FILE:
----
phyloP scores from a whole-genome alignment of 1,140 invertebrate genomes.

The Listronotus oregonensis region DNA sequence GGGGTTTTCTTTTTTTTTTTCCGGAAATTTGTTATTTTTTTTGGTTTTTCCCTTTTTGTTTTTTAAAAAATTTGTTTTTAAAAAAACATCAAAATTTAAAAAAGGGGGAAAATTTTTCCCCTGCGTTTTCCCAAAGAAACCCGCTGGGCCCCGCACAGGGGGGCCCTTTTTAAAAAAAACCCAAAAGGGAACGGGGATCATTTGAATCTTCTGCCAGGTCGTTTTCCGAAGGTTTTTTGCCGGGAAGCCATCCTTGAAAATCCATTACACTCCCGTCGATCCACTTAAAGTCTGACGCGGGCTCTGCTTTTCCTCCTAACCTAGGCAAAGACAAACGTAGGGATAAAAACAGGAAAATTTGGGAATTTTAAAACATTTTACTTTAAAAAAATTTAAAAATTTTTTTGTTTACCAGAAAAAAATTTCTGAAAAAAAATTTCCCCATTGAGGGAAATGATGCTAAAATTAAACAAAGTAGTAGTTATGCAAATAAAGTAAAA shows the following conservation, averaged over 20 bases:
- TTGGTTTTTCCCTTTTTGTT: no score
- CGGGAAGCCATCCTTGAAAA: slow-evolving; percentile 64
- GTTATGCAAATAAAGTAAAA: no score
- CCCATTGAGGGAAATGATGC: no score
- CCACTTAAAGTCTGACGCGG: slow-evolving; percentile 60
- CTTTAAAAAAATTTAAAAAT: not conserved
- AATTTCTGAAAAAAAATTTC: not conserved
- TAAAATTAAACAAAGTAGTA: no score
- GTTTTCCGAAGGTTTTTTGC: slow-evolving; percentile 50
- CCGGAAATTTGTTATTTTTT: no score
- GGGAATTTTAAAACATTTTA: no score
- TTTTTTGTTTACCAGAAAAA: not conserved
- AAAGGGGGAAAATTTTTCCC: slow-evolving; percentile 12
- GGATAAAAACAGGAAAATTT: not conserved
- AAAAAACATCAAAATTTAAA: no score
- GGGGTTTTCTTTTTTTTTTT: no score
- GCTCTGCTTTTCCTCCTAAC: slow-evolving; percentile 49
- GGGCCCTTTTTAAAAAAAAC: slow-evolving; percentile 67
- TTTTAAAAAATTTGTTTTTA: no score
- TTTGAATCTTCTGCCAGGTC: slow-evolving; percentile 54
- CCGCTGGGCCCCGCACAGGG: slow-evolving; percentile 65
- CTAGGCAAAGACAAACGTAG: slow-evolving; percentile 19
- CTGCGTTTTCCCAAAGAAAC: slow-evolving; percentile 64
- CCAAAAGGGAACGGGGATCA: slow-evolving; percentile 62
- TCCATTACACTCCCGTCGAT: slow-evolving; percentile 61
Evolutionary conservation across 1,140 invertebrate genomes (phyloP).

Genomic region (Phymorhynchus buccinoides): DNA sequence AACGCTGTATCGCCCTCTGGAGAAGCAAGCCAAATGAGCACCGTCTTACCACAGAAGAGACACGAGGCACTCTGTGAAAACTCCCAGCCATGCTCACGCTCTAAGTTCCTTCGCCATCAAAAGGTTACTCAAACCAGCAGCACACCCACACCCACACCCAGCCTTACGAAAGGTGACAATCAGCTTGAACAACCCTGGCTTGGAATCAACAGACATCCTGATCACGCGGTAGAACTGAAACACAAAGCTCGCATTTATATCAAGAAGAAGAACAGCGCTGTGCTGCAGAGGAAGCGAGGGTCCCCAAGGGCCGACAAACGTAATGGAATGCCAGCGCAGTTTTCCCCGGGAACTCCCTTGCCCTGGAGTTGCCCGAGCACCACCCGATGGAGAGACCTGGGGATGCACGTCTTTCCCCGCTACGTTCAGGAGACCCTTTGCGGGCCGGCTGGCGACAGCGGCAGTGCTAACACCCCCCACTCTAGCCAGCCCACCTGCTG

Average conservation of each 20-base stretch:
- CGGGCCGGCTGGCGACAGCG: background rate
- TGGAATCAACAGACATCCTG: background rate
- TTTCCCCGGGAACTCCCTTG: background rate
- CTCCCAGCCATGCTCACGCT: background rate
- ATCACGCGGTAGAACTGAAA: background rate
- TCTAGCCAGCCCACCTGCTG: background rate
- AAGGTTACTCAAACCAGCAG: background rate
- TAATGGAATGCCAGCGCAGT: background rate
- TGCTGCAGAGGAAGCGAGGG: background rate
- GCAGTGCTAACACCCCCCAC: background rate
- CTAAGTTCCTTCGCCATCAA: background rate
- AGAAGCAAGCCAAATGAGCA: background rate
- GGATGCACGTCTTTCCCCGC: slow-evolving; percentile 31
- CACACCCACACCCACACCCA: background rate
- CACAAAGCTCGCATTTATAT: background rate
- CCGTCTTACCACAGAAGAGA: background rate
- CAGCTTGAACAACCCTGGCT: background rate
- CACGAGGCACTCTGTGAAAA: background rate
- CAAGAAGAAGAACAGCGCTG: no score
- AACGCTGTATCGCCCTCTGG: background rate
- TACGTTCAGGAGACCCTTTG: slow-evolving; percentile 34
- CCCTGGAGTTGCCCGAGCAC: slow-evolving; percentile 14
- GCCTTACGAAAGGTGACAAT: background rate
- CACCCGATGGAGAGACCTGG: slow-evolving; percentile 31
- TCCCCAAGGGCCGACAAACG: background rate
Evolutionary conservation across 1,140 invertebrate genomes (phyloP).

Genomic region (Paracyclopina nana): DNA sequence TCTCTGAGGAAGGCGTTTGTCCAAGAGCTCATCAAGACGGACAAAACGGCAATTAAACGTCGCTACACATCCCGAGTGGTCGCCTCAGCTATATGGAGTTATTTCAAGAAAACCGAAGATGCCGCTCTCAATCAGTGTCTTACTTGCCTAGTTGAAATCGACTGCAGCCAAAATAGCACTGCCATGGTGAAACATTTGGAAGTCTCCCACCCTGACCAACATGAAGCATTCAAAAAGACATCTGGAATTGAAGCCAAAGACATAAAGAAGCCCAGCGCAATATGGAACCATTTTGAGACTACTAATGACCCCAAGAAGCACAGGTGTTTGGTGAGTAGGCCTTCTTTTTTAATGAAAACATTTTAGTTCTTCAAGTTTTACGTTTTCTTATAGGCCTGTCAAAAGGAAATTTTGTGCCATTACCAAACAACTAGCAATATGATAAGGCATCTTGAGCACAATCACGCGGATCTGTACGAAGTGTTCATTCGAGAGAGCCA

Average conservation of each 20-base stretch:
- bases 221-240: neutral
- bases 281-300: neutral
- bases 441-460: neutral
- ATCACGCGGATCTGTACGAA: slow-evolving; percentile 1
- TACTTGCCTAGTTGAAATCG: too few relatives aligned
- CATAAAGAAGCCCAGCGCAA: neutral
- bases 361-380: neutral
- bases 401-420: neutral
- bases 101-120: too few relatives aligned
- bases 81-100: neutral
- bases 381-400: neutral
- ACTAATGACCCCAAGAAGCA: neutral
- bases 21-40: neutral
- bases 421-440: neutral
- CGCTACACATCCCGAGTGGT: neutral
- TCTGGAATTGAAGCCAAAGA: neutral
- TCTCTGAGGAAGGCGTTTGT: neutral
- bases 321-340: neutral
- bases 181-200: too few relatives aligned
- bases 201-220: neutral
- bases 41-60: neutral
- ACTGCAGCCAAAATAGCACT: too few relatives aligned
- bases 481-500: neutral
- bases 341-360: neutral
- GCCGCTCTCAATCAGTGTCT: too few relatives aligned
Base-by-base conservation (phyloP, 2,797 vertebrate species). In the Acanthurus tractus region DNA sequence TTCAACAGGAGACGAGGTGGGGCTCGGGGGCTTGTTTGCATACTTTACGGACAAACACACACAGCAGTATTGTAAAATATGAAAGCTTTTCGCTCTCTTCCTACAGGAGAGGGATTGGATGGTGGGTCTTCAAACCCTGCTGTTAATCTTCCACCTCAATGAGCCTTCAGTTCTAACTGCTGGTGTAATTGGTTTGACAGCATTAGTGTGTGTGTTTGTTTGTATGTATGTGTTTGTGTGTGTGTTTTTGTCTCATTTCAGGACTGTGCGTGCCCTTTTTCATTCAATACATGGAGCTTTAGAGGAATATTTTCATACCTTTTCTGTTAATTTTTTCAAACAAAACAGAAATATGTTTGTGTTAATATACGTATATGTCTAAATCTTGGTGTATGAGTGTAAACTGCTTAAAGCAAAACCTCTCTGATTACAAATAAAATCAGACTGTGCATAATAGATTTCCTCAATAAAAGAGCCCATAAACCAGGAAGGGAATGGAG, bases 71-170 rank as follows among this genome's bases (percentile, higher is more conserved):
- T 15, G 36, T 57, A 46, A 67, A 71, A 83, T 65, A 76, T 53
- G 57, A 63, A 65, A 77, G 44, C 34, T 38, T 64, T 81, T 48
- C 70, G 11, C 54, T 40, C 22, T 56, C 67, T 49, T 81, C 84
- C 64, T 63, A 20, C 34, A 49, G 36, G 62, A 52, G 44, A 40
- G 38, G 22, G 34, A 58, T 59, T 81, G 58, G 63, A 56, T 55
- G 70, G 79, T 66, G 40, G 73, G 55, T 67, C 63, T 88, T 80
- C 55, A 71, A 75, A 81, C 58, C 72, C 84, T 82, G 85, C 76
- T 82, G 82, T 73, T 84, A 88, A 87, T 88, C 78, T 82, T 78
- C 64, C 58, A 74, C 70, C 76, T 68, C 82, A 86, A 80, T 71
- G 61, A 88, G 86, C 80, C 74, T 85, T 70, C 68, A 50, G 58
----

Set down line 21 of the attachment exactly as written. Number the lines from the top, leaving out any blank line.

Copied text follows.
- TTTTAAAAAATTTGTTTTTA: no score